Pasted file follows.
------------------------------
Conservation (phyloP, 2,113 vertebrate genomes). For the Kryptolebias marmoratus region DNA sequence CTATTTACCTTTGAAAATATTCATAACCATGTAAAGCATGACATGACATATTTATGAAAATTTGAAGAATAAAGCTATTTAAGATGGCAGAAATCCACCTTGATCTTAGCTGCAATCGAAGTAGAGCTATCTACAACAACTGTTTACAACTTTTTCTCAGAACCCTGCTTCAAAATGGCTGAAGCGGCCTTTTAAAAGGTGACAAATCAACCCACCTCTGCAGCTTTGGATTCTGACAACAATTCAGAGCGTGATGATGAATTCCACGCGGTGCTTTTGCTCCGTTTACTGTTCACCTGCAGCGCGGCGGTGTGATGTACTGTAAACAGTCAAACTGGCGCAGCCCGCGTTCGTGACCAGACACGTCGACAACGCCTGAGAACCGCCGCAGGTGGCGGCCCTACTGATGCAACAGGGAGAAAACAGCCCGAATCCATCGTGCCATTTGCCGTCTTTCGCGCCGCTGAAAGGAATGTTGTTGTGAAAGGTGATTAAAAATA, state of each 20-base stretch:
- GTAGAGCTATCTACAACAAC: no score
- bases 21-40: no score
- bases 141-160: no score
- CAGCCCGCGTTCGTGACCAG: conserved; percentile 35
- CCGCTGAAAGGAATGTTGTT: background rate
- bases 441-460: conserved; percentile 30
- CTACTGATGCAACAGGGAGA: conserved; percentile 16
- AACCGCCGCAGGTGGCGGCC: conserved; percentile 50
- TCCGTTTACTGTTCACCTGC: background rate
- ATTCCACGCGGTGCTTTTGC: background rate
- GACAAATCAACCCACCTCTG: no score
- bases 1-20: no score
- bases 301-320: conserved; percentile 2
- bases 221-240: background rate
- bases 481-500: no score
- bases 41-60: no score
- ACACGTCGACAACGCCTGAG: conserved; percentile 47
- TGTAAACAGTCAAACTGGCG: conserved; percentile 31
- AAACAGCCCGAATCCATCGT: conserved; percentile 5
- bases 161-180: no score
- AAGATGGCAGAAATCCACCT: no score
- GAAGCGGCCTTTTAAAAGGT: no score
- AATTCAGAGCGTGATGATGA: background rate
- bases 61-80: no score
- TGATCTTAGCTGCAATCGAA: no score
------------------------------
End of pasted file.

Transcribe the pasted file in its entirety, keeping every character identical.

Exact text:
Conservation (phyloP, 2,113 vertebrate genomes). For the Kryptolebias marmoratus region DNA sequence CTATTTACCTTTGAAAATATTCATAACCATGTAAAGCATGACATGACATATTTATGAAAATTTGAAGAATAAAGCTATTTAAGATGGCAGAAATCCACCTTGATCTTAGCTGCAATCGAAGTAGAGCTATCTACAACAACTGTTTACAACTTTTTCTCAGAACCCTGCTTCAAAATGGCTGAAGCGGCCTTTTAAAAGGTGACAAATCAACCCACCTCTGCAGCTTTGGATTCTGACAACAATTCAGAGCGTGATGATGAATTCCACGCGGTGCTTTTGCTCCGTTTACTGTTCACCTGCAGCGCGGCGGTGTGATGTACTGTAAACAGTCAAACTGGCGCAGCCCGCGTTCGTGACCAGACACGTCGACAACGCCTGAGAACCGCCGCAGGTGGCGGCCCTACTGATGCAACAGGGAGAAAACAGCCCGAATCCATCGTGCCATTTGCCGTCTTTCGCGCCGCTGAAAGGAATGTTGTTGTGAAAGGTGATTAAAAATA, state of each 20-base stretch:
- GTAGAGCTATCTACAACAAC: no score
- bases 21-40: no score
- bases 141-160: no score
- CAGCCCGCGTTCGTGACCAG: conserved; percentile 35
- CCGCTGAAAGGAATGTTGTT: background rate
- bases 441-460: conserved; percentile 30
- CTACTGATGCAACAGGGAGA: conserved; percentile 16
- AACCGCCGCAGGTGGCGGCC: conserved; percentile 50
- TCCGTTTACTGTTCACCTGC: background rate
- ATTCCACGCGGTGCTTTTGC: background rate
- GACAAATCAACCCACCTCTG: no score
- bases 1-20: no score
- bases 301-320: conserved; percentile 2
- bases 221-240: background rate
- bases 481-500: no score
- bases 41-60: no score
- ACACGTCGACAACGCCTGAG: conserved; percentile 47
- TGTAAACAGTCAAACTGGCG: conserved; percentile 31
- AAACAGCCCGAATCCATCGT: conserved; percentile 5
- bases 161-180: no score
- AAGATGGCAGAAATCCACCT: no score
- GAAGCGGCCTTTTAAAAGGT: no score
- AATTCAGAGCGTGATGATGA: background rate
- bases 61-80: no score
- TGATCTTAGCTGCAATCGAA: no score